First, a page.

Today, it prides itself of being ranked number one in the world for innovative capacity and first in the world for entrepreneurship. Israel’s creative, skilled, and ambitious workforce is one of the most obvious reasons leading executives turn to Israel to do business.

Israel has to lot to offer us in regards to agriculture.

Israel’s booming agriculture sector is so advanced that it is even exporting fruits and vegetables to Asian and European countries.

“We can produce so much and so many tomatoes and cucumbers. Why? Because everything is computerised. You have a drone in the air that can see a plant and determine what it needs, how much water, fertiliser and so on. This is one of the innovations, because we don’t have much water but we do use the agriculture and high-tech technology companies to improve the yield and conserving water and fertiliser,” said Paul Israel
the executive director for Israel-Australia, New Zealand and Oceania Chamber of Commerce.

In addition Israel has an innovative way to boost the dairy industry.

The Fiji’s dairy industry: A cost and profitability analysis published by Australian National University in 2008 stated: “The national consumption
of milk is approximately 80 million litres per annum; only 20 million litres are produced domestically, with approximately 10 million litres coming
from the commercial sector and 10 million from the informal sector.

“Therefore, approximately 60 million litres of milk are imported annually to meet local demand. The Rewa Cooperative Dairy Company (RCDC), the only local processor, has the capacity to process 40 million litres of milk annually, leaving a shortfall of 30 million litres,” the report stated.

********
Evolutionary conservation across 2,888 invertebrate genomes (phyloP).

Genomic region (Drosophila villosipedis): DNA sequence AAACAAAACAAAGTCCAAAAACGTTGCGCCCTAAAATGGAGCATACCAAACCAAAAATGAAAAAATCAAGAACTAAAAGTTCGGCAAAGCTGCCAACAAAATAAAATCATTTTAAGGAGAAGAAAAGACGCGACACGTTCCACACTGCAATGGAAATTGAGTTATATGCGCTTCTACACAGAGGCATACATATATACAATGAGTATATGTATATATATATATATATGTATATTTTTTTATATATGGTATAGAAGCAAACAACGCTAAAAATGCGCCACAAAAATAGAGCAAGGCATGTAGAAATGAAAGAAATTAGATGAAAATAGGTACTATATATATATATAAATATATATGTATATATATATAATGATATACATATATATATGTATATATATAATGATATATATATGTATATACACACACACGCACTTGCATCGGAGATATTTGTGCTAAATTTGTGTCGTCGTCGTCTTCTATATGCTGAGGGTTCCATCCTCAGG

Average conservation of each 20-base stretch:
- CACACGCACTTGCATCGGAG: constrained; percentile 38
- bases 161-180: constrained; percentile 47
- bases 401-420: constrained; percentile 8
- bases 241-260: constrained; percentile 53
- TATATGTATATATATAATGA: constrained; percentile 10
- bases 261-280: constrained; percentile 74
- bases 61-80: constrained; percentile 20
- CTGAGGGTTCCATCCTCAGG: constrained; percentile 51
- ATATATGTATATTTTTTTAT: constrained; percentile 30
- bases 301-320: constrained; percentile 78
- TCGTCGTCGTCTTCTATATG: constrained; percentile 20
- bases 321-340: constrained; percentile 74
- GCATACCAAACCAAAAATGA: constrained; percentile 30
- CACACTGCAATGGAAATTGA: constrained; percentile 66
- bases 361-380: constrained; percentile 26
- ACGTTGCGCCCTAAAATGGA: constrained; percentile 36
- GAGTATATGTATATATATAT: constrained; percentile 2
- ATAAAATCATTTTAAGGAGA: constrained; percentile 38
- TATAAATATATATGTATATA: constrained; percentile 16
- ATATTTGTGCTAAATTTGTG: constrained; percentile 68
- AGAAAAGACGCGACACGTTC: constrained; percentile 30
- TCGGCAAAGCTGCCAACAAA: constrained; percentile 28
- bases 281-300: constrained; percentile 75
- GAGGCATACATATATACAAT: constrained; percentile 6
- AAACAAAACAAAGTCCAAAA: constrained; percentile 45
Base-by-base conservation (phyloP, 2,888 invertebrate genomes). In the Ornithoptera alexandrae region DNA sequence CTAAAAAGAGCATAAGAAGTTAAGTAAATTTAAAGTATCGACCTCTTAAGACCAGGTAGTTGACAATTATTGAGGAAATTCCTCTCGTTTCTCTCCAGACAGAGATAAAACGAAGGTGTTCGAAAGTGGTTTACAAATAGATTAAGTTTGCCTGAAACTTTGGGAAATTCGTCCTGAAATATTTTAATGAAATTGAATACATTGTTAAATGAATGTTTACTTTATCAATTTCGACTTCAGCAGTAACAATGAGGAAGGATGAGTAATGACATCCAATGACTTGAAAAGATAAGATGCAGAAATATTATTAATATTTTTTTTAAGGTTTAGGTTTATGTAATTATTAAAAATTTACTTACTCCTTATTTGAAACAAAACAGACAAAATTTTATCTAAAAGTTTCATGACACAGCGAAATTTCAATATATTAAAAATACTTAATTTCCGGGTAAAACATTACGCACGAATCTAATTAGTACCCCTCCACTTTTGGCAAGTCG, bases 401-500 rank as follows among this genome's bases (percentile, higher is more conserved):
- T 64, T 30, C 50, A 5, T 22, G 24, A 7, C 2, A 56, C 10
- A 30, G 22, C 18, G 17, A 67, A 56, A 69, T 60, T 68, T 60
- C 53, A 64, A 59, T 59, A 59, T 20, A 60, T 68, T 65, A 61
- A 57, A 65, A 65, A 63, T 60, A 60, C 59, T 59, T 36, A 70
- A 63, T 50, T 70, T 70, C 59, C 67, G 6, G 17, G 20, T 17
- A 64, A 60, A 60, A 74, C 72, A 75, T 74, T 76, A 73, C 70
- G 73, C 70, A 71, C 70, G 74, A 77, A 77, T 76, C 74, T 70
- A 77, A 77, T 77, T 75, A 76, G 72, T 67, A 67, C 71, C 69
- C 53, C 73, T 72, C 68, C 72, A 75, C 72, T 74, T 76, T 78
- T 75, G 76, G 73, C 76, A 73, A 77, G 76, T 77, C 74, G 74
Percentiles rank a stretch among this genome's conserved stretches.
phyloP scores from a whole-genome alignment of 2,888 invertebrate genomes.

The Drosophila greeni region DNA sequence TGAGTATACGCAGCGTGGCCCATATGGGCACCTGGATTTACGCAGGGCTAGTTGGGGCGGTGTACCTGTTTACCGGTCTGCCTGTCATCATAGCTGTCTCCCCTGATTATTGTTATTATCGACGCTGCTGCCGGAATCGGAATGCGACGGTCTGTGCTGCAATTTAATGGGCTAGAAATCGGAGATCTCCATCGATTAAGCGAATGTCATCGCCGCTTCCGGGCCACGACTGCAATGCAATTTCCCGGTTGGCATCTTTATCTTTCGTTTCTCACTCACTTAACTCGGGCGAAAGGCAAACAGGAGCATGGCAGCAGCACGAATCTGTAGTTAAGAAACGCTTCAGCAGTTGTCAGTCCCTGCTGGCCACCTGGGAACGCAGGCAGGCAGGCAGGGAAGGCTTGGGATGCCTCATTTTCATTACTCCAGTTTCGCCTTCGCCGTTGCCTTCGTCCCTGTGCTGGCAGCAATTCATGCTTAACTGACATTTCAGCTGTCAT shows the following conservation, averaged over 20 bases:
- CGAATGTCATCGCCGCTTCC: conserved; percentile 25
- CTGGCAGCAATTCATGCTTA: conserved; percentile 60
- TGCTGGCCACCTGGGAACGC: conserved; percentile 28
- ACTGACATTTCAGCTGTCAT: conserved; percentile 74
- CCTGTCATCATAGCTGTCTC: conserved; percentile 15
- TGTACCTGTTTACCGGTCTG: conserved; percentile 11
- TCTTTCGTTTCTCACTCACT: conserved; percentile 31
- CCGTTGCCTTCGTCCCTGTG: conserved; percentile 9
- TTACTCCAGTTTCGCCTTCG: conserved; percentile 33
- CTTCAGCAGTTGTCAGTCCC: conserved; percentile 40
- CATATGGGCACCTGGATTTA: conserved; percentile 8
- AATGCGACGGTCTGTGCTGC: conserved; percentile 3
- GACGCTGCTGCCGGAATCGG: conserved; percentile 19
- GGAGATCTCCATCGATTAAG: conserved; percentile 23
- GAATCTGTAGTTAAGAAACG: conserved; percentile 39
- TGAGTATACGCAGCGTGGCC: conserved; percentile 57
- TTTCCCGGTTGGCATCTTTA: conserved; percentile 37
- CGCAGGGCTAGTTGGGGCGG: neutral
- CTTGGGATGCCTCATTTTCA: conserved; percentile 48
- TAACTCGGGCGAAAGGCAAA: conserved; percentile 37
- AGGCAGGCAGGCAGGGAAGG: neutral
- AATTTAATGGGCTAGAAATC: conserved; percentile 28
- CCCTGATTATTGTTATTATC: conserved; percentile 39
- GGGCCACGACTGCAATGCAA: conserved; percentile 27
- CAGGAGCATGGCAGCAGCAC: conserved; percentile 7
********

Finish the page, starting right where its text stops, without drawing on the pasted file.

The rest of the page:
“Look at the production of milk by Israel’s cows; it is number one in the world. Israel’s cows produce 11000 litres per year and at 40 litres per day. And this is something we have computerised, when she eats, sleeps, how it’s fed, this is what we want to share with the world,” said Mr

In addition, about 90 per cent of its water is reused to meet the demand of seven million people. Further to this, all waste water is treated and used to irrigate farms.

An article published by CNBC states: “in agritech, over 25 companies manufacture seeds and other innovative solutions in Israel, including irrigation — more than three million acres of farmland in the US use cutting-edge methods and equipment manufactured by Israel’s Netafi m.”
With increase in cyber-crimes, Israel is a powerhouse when it comes to cybersecurity.

“We are very strong with regards to cyber security and we want to share it. We can share to the world. I think we are one of the top countries in the world with regards to cyber capabilities.

“We have 500 tech companies, 250 research groups, so many entrepreneurs these are some of the companies that Israel has.

“This is one of the biggest hubs of technologies in the world for innovation, look at the companies that are having their R&D centres in Israel,” said Mr Israel.

Former US president Barack Obama remarked that “If people want to see the future of the world economy they should look at Tel Aviv, home to hundreds of startups and research centres.